A sidearm of reality

Most weekdays at about 4:30 I can expect a call from my buddy and Masonic brother Jeff. He likes to call me on his ride home as he is stuck in traffic. It’s his time, no wife and small children demanding his attention and he chooses to call me. It is a special friendship, and due to his complete dedication to his family he doesn’t have many. This is not lost on me. The respect I have for him is immeasurable and his friendship will never be taken advantage of. It should also be noted that he is one of the few people that can say whatever he wants to me without fear of offending.

Yesterday, true to form I got his call. I was happy to hear from him.

We talked about the usual stuff, his family, his job, the state of our Masonic Lodge. He never fails to prod me about my health, knowing that I usually sugar coat it he pushes me until I tell him the truth. I’m not sure why I try. Yesterday, the conversation took an unusual twist.

“So, you mentioned that you bought a new 9mm last month. Tell me about that” he said.
“Not much to tell, bud. I found a good deal and I bought it”, I replied.
“Do you carry it?”
“Of course.”

The silence on the other end was deafening. Finally, he spoke.

“I was going to save this for a face to face, but I need to get this out”, he said.
“Get what out?”, I asked him.
“Why? There, I said it.”
“Because I can, I suppose. My father always carried. I believe in the Second Amendment. I like to be prepared to defend myself or be a good Samaritan. I feel very comfortable with it strapped to my waist. And before you say it, I’m not looking for trouble.”
“Listen”, he said. “I’m all for it, the whole Second Amendment thing. The protection of life and property, I get it. But you’re…”
“I’m what?”
“You’re different.”
“How am I different?”
“People in your situation are prone to Depression. I read up on your condition and there is a very high suicide rate in CKD patients and dialysis patients in particular. I’m worried that you might use the 9mm and take my buddy away.”

I thought for a moment. I couldn’t argue with his facts or begrudge him his motives. He is a great friend.

“Jeff, you know me as well if not better than anyone, but when have you ever seen me exhibit signs of depression?”
“Truthfully, I haven’t. But I can’t believe that you haven’t with all of the shit that you’ve been through. And I know you lie to me a lot when I ask you how you are.”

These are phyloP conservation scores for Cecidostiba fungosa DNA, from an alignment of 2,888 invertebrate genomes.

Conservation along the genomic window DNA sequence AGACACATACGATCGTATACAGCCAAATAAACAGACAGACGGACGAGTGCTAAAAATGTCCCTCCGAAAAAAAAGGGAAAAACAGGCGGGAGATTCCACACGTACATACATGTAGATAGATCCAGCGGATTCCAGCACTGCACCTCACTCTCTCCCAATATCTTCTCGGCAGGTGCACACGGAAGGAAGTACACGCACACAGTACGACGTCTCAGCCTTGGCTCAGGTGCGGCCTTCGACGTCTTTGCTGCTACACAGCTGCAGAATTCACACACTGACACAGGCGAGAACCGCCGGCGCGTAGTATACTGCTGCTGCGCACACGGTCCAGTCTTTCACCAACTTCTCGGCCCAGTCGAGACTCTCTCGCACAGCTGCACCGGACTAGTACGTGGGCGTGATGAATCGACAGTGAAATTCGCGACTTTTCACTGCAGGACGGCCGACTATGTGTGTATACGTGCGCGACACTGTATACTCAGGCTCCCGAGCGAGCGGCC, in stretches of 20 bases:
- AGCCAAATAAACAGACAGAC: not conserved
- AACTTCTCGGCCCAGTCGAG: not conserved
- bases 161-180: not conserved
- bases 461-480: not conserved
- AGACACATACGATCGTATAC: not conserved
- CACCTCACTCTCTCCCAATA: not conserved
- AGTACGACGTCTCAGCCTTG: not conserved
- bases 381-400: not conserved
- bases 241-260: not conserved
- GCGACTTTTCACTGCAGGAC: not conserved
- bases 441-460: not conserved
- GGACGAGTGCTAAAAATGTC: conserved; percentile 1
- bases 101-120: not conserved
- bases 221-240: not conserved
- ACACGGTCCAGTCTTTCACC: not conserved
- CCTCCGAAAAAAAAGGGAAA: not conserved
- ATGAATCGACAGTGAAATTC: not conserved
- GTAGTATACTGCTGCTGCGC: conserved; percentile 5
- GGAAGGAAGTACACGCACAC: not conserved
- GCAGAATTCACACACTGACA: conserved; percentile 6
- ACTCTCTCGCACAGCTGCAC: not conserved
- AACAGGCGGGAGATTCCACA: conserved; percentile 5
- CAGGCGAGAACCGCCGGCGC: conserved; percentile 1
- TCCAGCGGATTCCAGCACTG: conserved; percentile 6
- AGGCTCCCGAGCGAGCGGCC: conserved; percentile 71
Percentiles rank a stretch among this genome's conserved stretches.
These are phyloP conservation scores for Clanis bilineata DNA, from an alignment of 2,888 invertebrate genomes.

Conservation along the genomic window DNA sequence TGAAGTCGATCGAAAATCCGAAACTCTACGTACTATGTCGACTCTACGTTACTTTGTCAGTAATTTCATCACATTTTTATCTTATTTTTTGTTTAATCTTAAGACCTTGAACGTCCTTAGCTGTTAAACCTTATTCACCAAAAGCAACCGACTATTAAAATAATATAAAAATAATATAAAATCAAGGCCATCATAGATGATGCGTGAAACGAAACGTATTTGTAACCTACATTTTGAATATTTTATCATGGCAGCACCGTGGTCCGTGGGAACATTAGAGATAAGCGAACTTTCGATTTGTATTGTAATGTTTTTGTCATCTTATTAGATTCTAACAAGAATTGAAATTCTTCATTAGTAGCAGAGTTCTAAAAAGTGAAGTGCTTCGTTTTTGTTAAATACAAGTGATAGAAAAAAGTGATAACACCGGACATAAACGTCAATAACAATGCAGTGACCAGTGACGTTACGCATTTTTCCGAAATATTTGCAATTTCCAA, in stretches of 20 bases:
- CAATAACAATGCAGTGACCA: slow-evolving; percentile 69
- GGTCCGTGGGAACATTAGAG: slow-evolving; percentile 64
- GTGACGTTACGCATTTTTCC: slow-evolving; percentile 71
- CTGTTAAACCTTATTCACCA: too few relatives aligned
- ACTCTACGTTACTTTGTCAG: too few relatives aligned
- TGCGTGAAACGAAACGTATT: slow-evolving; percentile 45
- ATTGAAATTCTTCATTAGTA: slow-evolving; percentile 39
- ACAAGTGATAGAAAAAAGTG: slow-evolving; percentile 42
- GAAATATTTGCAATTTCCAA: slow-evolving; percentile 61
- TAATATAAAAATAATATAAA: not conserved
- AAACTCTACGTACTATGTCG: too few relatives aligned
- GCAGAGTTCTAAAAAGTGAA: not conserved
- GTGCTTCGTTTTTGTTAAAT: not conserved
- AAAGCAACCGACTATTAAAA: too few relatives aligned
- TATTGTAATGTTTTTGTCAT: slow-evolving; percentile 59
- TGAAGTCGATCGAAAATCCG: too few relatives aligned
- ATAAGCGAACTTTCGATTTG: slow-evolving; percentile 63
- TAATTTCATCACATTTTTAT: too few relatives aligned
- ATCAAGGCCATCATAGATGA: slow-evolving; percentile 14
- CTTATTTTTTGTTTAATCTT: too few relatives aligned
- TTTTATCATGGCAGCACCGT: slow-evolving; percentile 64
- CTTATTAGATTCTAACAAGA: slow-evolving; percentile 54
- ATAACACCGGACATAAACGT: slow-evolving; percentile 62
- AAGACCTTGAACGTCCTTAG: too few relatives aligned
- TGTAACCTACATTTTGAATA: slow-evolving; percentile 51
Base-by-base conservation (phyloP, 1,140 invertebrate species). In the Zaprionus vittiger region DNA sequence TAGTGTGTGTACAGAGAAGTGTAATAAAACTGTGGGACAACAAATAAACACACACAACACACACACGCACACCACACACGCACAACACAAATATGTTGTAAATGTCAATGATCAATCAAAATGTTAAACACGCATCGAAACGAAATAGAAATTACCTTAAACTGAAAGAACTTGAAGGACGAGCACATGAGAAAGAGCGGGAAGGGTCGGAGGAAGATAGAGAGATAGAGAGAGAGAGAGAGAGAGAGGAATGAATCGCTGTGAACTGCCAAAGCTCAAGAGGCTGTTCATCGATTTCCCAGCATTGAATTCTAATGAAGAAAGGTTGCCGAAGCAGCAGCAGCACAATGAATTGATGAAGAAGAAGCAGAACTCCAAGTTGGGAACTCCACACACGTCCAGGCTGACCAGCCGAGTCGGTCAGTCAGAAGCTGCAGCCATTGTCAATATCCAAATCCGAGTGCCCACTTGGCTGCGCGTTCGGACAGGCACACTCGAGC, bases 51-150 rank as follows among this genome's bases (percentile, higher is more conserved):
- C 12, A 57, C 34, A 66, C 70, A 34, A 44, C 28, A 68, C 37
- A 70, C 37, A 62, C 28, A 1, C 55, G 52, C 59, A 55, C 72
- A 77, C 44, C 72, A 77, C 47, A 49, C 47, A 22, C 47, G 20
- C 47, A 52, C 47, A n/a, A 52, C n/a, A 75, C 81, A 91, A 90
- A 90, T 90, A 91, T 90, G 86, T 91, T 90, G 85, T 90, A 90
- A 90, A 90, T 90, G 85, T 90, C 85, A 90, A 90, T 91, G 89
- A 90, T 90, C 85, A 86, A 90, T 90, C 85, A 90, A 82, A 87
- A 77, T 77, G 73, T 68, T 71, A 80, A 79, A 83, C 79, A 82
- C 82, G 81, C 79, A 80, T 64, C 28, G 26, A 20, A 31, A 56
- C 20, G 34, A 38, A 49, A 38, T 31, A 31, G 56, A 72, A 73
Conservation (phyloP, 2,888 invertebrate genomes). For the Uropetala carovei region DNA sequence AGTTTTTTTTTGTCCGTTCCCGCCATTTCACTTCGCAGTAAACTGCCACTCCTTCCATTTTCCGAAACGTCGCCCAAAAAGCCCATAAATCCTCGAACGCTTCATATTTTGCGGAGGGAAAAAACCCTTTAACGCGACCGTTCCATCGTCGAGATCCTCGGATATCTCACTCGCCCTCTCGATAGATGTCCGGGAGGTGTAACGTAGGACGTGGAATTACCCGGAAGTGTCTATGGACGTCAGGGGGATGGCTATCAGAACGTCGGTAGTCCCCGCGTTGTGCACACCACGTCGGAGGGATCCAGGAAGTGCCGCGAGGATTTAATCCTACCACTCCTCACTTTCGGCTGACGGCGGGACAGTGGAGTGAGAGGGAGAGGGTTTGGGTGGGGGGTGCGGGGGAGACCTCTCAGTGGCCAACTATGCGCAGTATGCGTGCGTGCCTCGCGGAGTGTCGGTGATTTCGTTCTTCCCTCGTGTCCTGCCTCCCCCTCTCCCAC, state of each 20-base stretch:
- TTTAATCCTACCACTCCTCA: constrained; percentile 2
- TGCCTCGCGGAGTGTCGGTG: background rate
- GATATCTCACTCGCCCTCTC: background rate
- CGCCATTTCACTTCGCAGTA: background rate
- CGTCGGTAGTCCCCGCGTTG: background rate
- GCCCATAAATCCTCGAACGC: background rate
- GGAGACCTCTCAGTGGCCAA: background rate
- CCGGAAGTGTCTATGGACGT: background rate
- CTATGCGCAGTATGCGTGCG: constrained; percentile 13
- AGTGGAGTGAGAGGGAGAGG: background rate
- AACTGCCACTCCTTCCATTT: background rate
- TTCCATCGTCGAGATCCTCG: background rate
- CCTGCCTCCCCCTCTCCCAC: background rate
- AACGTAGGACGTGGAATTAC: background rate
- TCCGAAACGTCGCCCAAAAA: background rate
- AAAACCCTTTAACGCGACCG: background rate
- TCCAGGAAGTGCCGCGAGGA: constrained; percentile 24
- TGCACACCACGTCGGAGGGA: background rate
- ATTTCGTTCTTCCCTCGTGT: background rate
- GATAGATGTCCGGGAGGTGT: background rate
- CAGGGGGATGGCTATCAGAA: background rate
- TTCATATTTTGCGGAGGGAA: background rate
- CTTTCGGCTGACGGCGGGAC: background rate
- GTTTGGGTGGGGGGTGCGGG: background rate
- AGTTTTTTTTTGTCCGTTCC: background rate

He had me there. Guilty as charged. My entire family accuses me of the same thing. And they all think that I must be depressed. But I’m not a Theater-trained actor, I wear my heart on my sleeve and I’m a terrible liar. Yet they, and now Jeff don’t believe that I’m fine.

I explained to Jeff that I’m fine. He apologized for speculating as to my mental health. I assured him that it was fine, that his reasons were admirable, and thanked him for his concern.

After we hung up, I thought a little deeper on it.

I have lied to a lot of people about my health, not to worry them or out of a desire to just be treated normal, not as the “sick guy.” But I never lie to myself. I am not depressed.

My Doctor’s, my family, the nurses at my clinic constantly ask how my mental state is. It’s no big secret that patients like me get angry. Angry with life, with God. One guy committed suicide last month. He left a suicide note that simply read “I cant take the pain anymore.” It’s a real thing.

But not me. I am the anomaly. I am the happy patient. The jokester. The guy that plans for his next good day instead of living for treatment days. I really feel ok most of the time and most importantly I still find JOY in life.

I have a wonderful family. I get along famously with my ex-wife. My relationship with my children is tremendous. My oldest daughter tells me she loves me almost every day by phone or text. My oldest boy trusts and confides in me all the time. When he had food poisoning on Monday, he called me at 6:30 AM because I was the first person he thought to call. My youngest boy both admires and respects me and looks forward to opportunities to just sit and talk. My youngest daughter, she adores me. She tells anyone that will listen that I am her best friend. My mother, she welcomed me into her home at the lowest point in my life and has made me her first priority. All of these things equal one big conclusion.

These people are my reason for living.

If I was to die of natural causes, something I work hard at trying to avoid, they would be sad. If I committed suicide they would be devastated. Bottom line, I recognize the lure of suicide but I could never willingly cause pain to the ones I love. It’s selfish. And that is not me.

So where does the gun fit into all of this? Does anyone think that I didn’t think about the suicide thing when I decided to purchase it? I thought long and hard and I decided that it wasn’t an issue. Because I’m secure enough to know that I’m not at risk. I am a perpetually positive person with things that I want to do and places I want to go. There are weddings I want to go to and future grandchildren I look forward to bouncing on my knee.

The gun is just what it is. Protection. A sense of security. A manifestation of a Constitutional right. And maybe, just maybe, it is a reality check. Knowing that I can end it any time can keep me on the right path and in some morbid way, remind me to look at what I have to live for.

We all need something like that in our lives.